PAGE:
David Janowsky:Cholinergic muscarinic mechanisms in depression and mania 

Edward Shorter’s comments


        Dr. Janowsky’s work on the effects on behaviour of the catecholaminergic-cholinergic balance is very much to be welcomed. And his advocacy of scopolamine as opening new pathways to treatment alongside ketamine should cause the ears of industry chemists to pick up. But. I wonder if, at some level, we aren’t talking past each other.

        There is a difference between “depression” as a disorder of affect and depression as a deep-seated brain disease. This goes deeper than the traditional distinction between affect and mood, because serious depression is a disorder of the entire body involving mood, cognition and behavior. It is a disease that overlaps with “schizophrenia” at several levels and one wonders if the Kraepelinian firewall between the two isn’t a historic mistake, as is the DSM firewall. At some level, depression and the symptoms of schizophrenia may be expressions of the same disease. The Germans classically called this Einheitspsychose. Yet there may, deep down, be several Einheitspsychosen, not just one.

        Now, single-factor biochemical explanations involving particular amine neurotransmitters, or balances in the autonomic nervous system affecting acetylcholine and its various receptors, do not have a long history of success. The brain is simply too complex. We don’t even know how much we don’t know. Yet interwoven somehow into these various layers of complexity is the disease of deep-depression, classically known as melancholia. ECT has remarkable success in treating melancholic depression and some forms of “schizophrenia,” which further reinforces the deep-down hypothesis. Psychopharmacologic agents seem to act mainly on affect. But it is not difficult to get results on affect.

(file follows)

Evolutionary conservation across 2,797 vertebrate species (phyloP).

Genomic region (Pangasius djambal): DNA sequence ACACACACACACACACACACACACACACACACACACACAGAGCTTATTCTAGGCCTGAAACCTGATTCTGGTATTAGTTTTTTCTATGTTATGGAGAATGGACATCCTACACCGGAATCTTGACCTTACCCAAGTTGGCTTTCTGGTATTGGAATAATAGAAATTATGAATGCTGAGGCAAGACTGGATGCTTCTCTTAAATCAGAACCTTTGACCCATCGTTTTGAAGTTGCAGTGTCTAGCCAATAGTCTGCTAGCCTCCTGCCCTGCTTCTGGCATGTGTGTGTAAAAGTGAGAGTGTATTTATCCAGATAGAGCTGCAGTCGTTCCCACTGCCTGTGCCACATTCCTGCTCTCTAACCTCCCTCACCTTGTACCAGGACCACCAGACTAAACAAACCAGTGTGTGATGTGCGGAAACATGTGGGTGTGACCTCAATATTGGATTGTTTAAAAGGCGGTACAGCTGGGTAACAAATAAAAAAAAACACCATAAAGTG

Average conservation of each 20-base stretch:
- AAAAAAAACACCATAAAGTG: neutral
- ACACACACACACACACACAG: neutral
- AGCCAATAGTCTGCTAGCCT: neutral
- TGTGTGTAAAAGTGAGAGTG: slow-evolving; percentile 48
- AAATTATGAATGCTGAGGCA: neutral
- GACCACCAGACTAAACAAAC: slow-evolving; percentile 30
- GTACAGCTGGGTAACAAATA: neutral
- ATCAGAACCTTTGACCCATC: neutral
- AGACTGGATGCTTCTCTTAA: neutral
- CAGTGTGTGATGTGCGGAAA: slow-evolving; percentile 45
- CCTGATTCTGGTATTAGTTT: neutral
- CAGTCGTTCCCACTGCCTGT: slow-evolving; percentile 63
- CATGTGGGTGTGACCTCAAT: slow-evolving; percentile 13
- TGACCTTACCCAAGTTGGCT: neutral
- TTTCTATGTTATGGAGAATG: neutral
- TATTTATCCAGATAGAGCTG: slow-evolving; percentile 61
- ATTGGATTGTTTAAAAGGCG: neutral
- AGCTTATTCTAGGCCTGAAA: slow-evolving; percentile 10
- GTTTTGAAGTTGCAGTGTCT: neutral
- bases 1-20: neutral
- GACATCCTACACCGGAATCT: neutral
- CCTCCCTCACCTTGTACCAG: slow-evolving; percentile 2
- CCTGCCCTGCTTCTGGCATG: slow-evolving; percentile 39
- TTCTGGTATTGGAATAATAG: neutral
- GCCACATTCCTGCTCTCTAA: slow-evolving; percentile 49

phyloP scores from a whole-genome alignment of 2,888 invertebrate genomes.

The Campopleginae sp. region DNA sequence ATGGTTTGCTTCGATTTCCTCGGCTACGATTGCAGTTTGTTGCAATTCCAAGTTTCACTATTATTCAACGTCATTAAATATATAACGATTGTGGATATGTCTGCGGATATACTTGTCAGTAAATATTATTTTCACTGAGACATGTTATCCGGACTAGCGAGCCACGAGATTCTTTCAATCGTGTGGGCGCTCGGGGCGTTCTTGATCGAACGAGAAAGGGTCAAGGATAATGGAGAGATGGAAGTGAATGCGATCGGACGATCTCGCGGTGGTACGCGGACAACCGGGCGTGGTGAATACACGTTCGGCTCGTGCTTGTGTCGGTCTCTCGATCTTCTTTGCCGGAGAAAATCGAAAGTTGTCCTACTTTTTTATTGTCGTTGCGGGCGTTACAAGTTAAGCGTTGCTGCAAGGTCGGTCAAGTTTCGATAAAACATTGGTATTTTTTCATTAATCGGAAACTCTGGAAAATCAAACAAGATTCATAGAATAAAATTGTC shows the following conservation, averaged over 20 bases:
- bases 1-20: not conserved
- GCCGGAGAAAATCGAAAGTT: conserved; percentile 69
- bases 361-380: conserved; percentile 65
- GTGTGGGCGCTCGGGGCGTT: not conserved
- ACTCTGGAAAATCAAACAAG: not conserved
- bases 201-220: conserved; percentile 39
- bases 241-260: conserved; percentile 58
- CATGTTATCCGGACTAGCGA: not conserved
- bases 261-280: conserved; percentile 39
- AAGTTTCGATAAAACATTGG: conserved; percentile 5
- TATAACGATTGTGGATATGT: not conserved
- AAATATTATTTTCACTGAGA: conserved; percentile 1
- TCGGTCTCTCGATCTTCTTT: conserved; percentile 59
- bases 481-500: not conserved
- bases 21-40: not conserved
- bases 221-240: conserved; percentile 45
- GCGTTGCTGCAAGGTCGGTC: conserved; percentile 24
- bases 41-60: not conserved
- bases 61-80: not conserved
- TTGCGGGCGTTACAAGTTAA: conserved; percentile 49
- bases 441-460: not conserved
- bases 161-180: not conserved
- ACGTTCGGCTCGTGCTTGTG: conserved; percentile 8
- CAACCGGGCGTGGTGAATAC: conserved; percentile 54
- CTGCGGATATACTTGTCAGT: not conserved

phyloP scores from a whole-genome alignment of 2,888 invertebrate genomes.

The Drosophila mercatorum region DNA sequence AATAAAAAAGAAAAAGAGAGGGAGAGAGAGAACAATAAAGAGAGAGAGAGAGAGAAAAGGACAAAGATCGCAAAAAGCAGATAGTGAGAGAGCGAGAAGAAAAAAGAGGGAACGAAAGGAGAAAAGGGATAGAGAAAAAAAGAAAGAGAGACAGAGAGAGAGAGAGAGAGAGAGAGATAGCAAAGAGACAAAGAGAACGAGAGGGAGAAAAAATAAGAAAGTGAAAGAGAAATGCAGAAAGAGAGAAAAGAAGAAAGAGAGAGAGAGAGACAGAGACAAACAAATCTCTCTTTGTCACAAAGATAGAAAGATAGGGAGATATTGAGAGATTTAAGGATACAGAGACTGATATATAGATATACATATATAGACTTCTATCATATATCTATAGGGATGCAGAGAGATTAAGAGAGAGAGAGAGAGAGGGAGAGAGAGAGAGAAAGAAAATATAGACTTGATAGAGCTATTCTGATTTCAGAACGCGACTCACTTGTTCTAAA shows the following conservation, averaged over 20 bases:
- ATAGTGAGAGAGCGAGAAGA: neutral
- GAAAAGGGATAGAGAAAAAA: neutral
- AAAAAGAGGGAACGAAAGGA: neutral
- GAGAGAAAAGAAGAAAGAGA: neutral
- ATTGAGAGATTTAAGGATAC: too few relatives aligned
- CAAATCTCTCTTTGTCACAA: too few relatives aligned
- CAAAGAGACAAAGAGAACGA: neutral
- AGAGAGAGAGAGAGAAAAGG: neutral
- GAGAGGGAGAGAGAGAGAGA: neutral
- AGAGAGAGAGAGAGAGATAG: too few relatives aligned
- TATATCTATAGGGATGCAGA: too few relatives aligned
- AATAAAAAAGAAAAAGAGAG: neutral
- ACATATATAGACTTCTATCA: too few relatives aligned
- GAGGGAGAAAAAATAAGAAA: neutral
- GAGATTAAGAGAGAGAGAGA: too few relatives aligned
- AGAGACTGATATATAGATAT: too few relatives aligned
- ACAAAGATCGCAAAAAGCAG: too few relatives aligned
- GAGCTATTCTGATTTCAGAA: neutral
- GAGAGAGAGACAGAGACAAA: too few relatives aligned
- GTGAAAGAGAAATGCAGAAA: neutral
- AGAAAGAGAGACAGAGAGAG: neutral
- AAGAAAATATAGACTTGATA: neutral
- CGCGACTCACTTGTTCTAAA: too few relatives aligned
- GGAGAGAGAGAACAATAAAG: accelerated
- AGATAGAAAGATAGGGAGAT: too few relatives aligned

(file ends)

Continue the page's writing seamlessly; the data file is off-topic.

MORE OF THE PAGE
Ketamine has just been accepted by the FDA. If Dr. Janowsky’s wise suggestions are adopted, some company will soon propose scopolamine for psychiatric indications. Both drugs seem to address only depressive affect, and it is interesting that, when the Psychopharmacologic Drugs Advisory Committee of FDA met on Nov 2, 2018, to consider ketamine, there were no references — zip — to melancholia. For members of the committee and the FDA brass, there was only one depression, “major depression,” and there was no talk of affect vs melancholia.                         I am not in any way critical of Dr. Janowsky’s fine work. But I am saying that, every time I hear the unmodified terms “depression” or “major depression,” “That’s when I reach for my revolver…” (Signals, Calls and Marches. Mission of Burma. Ace of Hearts. 1981)


October 31, 2019